“I cast no aspersions but you could forgive anybody for thinking that the fox has been put in charge of the chickens.
“If an investigation is to be truly independent and transparent, that everybody will have confidence and trust in, anybody involved with the subject of the investigation should have nothing to do with the investigating.
“Parents and carers are horrified at the prospect for what Labour has proposed.
“As councillors … it is for us collectively to interrogate what has gone on and discover the cause. It is then for us to decide what is needed and what happens next.
“We have already been shut out of the process by the use of officer urgency powers and we are being shut-out again.
“We ask this committee to enable councillors to take control of this outrageous situation and instruct a cross-party scrutiny panel be urgently convened to investigate the matter.
“Anything less is to abdicate our responsibilities and duck the issue. We are the elected members of this council and we must be the ones to lead.
“It is also outrageous that we continue to be gagged as to fee payable to the consultants. Everybody will eventually find out because the council publishes the invoices that it pays.
“It appears £75,000 has been paid in the first two months.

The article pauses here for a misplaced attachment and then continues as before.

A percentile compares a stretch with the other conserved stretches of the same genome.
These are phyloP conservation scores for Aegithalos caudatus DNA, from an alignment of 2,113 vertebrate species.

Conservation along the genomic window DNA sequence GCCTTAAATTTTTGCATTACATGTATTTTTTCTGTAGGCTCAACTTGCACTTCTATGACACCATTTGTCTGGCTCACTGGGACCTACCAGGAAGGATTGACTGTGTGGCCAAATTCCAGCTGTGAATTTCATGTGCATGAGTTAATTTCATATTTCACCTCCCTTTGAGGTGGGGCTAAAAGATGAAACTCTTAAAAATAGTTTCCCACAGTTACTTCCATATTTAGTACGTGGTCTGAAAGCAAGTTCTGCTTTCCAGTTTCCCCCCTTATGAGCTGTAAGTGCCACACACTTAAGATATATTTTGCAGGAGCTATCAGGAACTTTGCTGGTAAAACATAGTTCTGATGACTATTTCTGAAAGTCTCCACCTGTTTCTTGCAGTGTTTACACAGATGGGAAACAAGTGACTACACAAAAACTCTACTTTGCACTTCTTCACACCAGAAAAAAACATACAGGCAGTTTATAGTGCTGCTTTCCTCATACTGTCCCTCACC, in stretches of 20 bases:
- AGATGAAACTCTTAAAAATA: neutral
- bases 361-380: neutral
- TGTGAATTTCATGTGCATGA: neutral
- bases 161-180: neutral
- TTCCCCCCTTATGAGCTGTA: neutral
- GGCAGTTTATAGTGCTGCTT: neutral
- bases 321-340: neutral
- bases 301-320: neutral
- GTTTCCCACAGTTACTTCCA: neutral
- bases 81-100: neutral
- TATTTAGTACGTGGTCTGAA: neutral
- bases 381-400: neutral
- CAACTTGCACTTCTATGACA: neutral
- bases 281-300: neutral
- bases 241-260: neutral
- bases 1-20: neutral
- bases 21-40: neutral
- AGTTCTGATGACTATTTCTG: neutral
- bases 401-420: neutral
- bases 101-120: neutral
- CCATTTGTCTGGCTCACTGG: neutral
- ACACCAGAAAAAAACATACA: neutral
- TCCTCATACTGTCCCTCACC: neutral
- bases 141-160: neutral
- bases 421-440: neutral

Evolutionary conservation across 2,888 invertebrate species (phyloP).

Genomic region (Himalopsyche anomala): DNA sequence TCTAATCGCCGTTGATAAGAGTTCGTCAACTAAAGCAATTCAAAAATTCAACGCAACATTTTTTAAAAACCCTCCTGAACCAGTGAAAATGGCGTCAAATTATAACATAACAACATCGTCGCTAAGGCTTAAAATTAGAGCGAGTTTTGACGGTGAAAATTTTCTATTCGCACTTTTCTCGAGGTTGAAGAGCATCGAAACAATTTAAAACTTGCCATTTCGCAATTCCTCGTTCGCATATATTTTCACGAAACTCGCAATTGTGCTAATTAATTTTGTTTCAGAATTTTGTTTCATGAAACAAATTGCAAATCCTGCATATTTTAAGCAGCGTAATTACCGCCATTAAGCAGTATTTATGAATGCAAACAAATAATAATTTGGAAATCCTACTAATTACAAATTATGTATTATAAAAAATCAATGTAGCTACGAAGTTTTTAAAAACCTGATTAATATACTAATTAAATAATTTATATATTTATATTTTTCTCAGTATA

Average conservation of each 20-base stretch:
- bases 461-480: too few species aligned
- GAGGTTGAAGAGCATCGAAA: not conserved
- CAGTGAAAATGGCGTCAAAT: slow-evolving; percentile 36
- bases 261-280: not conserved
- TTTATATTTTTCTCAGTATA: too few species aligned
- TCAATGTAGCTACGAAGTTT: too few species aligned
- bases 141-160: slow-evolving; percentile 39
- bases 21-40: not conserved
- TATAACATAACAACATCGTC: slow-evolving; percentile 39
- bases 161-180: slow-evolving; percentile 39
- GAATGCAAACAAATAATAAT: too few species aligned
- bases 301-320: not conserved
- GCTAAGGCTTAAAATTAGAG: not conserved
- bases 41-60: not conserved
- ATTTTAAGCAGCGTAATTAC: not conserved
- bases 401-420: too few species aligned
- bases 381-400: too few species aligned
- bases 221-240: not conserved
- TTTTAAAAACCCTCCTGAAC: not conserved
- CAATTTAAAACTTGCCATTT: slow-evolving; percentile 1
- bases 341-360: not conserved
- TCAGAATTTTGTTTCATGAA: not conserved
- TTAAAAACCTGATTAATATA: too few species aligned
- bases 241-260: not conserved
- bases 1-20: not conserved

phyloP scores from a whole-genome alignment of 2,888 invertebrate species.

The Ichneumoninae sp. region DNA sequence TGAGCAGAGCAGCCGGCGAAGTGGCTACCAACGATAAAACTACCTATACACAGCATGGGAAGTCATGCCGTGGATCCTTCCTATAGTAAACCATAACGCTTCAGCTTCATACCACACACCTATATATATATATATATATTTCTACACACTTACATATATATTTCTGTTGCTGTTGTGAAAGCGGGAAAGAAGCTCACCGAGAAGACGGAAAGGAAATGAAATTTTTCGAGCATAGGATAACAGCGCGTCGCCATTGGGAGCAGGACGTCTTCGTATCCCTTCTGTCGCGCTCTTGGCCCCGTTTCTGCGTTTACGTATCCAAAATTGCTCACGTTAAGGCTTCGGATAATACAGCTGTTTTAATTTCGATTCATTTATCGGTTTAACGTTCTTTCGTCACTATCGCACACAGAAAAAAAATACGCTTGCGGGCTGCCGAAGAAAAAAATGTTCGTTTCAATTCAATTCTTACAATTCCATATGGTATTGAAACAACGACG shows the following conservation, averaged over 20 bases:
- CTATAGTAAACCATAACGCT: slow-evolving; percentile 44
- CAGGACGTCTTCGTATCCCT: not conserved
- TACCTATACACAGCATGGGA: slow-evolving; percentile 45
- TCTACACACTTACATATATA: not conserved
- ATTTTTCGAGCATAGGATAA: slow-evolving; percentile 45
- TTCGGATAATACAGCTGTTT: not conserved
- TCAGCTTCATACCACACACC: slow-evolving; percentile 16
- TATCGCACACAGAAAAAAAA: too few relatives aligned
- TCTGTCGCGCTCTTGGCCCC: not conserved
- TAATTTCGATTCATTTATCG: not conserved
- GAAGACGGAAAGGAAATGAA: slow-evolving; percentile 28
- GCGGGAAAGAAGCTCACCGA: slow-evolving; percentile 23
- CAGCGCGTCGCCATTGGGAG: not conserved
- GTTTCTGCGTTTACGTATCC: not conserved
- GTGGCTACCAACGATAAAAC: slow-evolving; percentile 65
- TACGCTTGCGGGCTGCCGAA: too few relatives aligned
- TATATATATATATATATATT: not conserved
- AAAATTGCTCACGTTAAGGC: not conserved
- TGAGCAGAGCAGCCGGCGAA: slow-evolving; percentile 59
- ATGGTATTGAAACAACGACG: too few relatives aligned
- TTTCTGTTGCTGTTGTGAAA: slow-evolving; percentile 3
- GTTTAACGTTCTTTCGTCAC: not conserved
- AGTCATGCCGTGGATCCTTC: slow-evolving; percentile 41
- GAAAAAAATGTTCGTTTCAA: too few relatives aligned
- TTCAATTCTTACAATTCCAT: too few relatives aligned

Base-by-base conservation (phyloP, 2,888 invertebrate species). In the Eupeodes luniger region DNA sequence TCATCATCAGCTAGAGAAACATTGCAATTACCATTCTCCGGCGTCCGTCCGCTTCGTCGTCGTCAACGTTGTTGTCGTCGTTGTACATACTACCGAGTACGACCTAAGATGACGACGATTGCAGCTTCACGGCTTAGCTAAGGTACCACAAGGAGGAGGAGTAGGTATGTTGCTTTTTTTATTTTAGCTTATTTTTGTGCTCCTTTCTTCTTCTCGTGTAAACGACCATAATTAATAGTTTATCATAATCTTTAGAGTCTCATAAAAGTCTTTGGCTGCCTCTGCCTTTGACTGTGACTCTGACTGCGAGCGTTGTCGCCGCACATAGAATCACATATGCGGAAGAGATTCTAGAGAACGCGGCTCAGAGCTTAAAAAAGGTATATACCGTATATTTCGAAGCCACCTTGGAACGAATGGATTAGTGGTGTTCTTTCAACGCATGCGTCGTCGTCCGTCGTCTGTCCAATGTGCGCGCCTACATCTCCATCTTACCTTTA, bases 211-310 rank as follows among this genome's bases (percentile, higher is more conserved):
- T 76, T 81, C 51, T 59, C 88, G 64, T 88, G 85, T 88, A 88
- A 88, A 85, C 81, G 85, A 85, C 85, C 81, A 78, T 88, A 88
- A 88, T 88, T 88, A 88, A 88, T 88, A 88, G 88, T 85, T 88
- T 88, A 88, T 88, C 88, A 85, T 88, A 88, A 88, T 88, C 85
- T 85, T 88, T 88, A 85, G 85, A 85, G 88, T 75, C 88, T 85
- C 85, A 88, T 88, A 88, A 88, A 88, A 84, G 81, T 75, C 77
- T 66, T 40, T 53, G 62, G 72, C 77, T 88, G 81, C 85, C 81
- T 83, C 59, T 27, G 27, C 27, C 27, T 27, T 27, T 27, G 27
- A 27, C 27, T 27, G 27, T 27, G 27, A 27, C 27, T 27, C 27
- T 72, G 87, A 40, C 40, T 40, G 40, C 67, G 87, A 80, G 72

“Labour won’t tell us what the gross saving target is but they tell us the net saving of £290,000. It isn’t right that Labour can justify what is going on because of the saving it will achieve but won’t disclose how much the budget will actually be slashed.
“Labour won’t tell us the cost of the extra staff being employed in-house and ignores the 32,000 lost teaching hours for our most challenged and vulnerable pupils.
“Labour said last night there should be no cuts when vulnerable children are involved. It is, however, doing precisely that but hides away the secrets.
“If Labour and this council won’t tell us the truth about the costs, then it should not be running the investigation as to why we are in this mess.”
Councillor Wares was criticised by Labour and Green members. Councillors Alan Robins and Pete West accused him of being “disingenuous”.
Councillor West said: “There’s no doubt that there is a question over how strong a grip the administration has got in this matter.”
He previously supported an internal audit and said that it had been right to look into whether the decision-making process had been “constitutional”.
The decision itself – and the way that it was handled – might not suit some people but he deplored what he said was “a pretty serious allegation” being made by Councillor Wares in asking for third-party oversight after the internal audit.